By Kathy Day
As a man who helps new entrepreneurs with good ideas get a kickstart in business, Doug Giese passes on some sage advice that someone once gave him.
Starting a business, he said, is like being a Mississippi riverboat gambler: It’s a closed community. They don’t bet everything on one roll of the dice and if they don’t play fair, no one will play with them.
The same is true when starting a company, he said.
“Conserve cash, don’t be crazy and get a real good board of directors,” said the Rancho Santa Fe resident who is on the board of Tech Coast Angels (www.techcoastangels.com) and is a founder and vice president of its seed track program.
The organization, the largest investor network of its kind in the country, assists early-stage companies with capital and guidance, while its seed program focuses on those with proven technology that generally don’t qualify for traditional angel or venture capital funding.
Giese is also involved with a start-up company, Agile Nanotech Inc., that’s applying technology from UCLA’s nanotechnology lab to use infrared light to look into muscles to determine oxygen levels. He said the concept is something that could be of great value to “higher-end athletes who want more specific performance data.”
The company is working the Human Performance Laboratory at San Diego State University and a consultant from UC Davis to advance the idea and expects to file for a provisional patent in three to six months, he added.
An engineer who says his parents embody the American story, Giese married Debbie, his high school sweetheart from Palos Verdes High School. His family moved there after his dad, who grew on a wheat farm and dropped out of school in eighth grade, married his mom, who was raised on a cattle ranch.
“After they married, he got a Ph.D. in electrical engineering,” he recalled, noting they first settled in Gardena before moving to Rolling Hills.
His own educational track took him to Vanderbilt University in Nashville, where he earned a bachelor’s degree in biomedical and electrical engineering, along with a master’s and Ph.D. in electrical engineering.
Giese’s first job out of college was with TRW in Redondo Beach where he was involved with the early stages of artificial intelligence and the LANDSAT imaging systems.
But the couple “didn’t like L.A.,” Geise said, so when the company opened its San Diego division he came here to manage the software group.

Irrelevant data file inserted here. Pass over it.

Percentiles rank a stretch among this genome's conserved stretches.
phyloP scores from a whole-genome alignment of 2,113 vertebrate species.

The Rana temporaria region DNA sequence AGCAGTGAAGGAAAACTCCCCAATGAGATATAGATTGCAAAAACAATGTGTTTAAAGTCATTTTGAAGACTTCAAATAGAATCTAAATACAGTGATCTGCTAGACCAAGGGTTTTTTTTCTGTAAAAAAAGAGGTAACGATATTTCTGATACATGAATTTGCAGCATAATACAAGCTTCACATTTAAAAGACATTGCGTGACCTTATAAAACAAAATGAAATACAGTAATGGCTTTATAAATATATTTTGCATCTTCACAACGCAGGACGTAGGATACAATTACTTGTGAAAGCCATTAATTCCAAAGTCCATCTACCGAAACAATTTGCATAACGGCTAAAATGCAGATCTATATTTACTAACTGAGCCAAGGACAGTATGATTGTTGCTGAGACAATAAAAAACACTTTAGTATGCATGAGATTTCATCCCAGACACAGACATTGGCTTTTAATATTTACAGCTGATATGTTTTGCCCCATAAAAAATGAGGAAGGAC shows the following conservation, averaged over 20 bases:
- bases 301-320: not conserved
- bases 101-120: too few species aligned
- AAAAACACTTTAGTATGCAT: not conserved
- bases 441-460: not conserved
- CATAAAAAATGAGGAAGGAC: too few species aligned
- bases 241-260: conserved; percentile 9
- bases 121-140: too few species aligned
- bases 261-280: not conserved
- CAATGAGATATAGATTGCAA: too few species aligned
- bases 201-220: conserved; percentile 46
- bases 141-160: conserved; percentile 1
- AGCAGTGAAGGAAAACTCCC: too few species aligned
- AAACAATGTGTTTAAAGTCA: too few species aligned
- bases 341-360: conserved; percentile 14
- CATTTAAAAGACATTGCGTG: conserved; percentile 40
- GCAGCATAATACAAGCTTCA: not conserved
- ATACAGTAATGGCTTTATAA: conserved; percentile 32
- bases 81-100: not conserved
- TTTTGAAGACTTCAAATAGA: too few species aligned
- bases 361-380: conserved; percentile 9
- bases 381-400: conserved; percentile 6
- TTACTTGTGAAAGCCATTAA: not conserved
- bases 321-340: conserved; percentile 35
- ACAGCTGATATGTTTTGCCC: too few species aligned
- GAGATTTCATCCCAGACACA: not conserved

But he “got the bug to start his own company,” and with three friends launched AP Labs, which developed complex signaling processes and rugged computers and consulted mostly with the military on such projects as submarines B2 bomber.
After selling his share of the company in 2002, he joined Tech Coast Angels.
While Giese says as “an engineer I’m not too crazy,” he enjoys ocean sailing and once sailed single-handed in a storm from Los Angeles to San Diego on a 22-foot boat. He also likes driving his Jeep off road – slowly — in the Southern California deserts.
His wife, Debbie, who camped and did the off-road trips with Doug when their son and daughter – now college grads – were younger, is not too keen about sailing, he noted, especially because of her memories of that trip to San Diego.
Facing rough conditions near Catalina, he said, he recalled being told that “if you can’t do anything else, just go below and rest.” So he battened down the hatches, dropped anchor and tried to sleep.
The next morning, sails shredded and his radio direction finder broken, he set out again even though he couldn’t see land or sky to aid his navigation. At one point, he “got a brief glimpse of Oceanside.”
Meanwhile, he said, Debbie called the Coast Guard and asked if she should be concerned. They answered, “Yes, be very concerned.” Although they didn’t launch a search that night because of the conditions, the next day they sent out a helicopter.
“They held out a sign that said ‘Are you Doug Giese,’” he recalled. “I said, ‘Yes and my house is right over there.” He finished the trip.
During that night at sea, Giese said, he kept thinking “that’s the stupidest thing you’ve ever done. It’s cold and raining …”
Today, he said, if he did it again, he’d be sure that he had a working radio and a cell phone.